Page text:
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RUTLEDGE: City’s farm fertile ground for growing local history, Bluegrass


Saturday, January 7, 2017

It has been nearly eight years since Johnson City purchased a large farm just down the road from my family’s home place. The new owner has yet to plant the first row of corn.

The Tennessee city, of course, did not buy the 55-acre Keefauver farm with farming in mind, but for parks expansion. Proposals have included everything from ballfields to Bluegrass music.

I hereby cast my biased vote for the Bluegrass.

Ballfields certainly are important and needed. My three daughters spent a large portion of their early lives at the Sara A. Law Complex, home of the Pitt County Girls Softball League. Any success my oldest daughter might see this season playing for Daniel Boone High School can be attributed to those fields of dreams in Pitt County.

With the most recent pitch, however, Johnson City has an opportunity to blaze a mixed-use trail that could be a home run for everyone.

The Boones Creek Historic Trust is seeking a home for its “treasure trove of historic artifacts,” according to recent news reports. To that end, it would like to lease the beautiful brick Keefauver home, portions of which were built in the early 1800s. The group envisions converting a large barn at the farm into a music venue that might be named “The Boones Creek Opry House.”

Any effort toward celebrating and promoting this region’s history, culture and traditional music is in line with the mission of the Department of Appalachian Studies at East Tennessee State University. It’s not surprising, then, to learn that administrators for that program have said they support the proposal for a museum and music venue.

That support naturally would include establishing the farm as a regular performance venue for the numerous student bands that make up ETSU’s world-renowned Bluegrass, Old Time and Country Music Program.

This proposal by the Boones Creek Historical Trust should finally bring Johnson City’s vision for its idle farm into focus.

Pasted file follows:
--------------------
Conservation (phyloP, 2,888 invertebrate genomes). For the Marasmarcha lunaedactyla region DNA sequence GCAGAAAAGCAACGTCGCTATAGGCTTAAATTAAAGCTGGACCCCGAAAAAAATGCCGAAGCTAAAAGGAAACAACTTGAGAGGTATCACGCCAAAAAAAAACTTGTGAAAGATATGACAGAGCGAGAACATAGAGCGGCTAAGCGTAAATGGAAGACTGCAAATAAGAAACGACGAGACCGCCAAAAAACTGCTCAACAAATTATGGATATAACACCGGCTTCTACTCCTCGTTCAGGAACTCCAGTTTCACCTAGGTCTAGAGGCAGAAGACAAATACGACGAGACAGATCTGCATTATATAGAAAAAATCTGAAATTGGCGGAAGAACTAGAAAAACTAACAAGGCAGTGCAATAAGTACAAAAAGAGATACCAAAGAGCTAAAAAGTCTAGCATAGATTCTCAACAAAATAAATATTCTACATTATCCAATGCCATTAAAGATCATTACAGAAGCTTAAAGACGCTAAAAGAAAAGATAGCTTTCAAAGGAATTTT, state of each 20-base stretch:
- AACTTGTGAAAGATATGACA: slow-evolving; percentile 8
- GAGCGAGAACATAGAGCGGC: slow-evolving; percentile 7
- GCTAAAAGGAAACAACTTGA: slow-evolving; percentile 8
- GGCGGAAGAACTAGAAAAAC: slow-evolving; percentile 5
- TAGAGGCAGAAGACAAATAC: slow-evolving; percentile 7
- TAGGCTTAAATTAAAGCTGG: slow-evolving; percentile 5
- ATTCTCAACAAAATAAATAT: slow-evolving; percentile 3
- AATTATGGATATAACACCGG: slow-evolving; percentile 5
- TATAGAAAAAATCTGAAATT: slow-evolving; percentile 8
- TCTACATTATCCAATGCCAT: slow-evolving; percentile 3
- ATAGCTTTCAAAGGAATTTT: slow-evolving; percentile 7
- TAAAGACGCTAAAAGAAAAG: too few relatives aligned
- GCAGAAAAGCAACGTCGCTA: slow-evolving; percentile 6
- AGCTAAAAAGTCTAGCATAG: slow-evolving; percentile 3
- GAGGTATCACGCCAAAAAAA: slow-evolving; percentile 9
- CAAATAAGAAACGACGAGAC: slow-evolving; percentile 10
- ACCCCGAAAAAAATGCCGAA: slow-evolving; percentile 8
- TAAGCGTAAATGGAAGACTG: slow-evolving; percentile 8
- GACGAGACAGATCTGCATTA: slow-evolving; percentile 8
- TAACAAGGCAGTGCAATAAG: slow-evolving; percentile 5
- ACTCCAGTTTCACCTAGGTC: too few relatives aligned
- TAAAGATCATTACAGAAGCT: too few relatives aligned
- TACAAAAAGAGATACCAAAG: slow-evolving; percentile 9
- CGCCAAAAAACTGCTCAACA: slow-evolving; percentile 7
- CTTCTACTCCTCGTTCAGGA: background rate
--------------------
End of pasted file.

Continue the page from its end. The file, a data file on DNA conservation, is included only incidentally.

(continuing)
I must note here that my father would laugh out loud at this talk of “focused vision” coming from me regarding the Keefauver farm. Shortly after our family bought into the beautiful little valley of farms along Hales Chapel Road in the 1970s, I saw something at the Keefauver farm that Dad had never noticed there: giant hogs.

In my defense, neither heads, legs nor tails were visible among that row of cattle feeding deceptively low beside the road as I drove past. Dad corrected my rousing eyewitness account, but I stood my ground and insisted they were the biggest hogs ever raised. He never let me live it down.

Teenagers are loath to admit they are wrong, even when the truth is staring them in the face chewing cud.

This idea to use facilities at the Keefauver farm to preserve and promote the rich history and culture of Tennessee’s first community is right. I love to play and promote Bluegrass and old time music, but even if this proposal involved some other historic farm in the area — one that is not just down the road from where I live — it still would be right.

I just returned from a visit with my old Bluegrass band, Morgue Sessions, in Greenville. My buddies there want to come over for a picking session in my barn. Maybe we’ll get to play down the road in my neighbor’s barn — once home to the world’s biggest hogs.

Contact Mark Rutledge at mrutledge@reflector.com.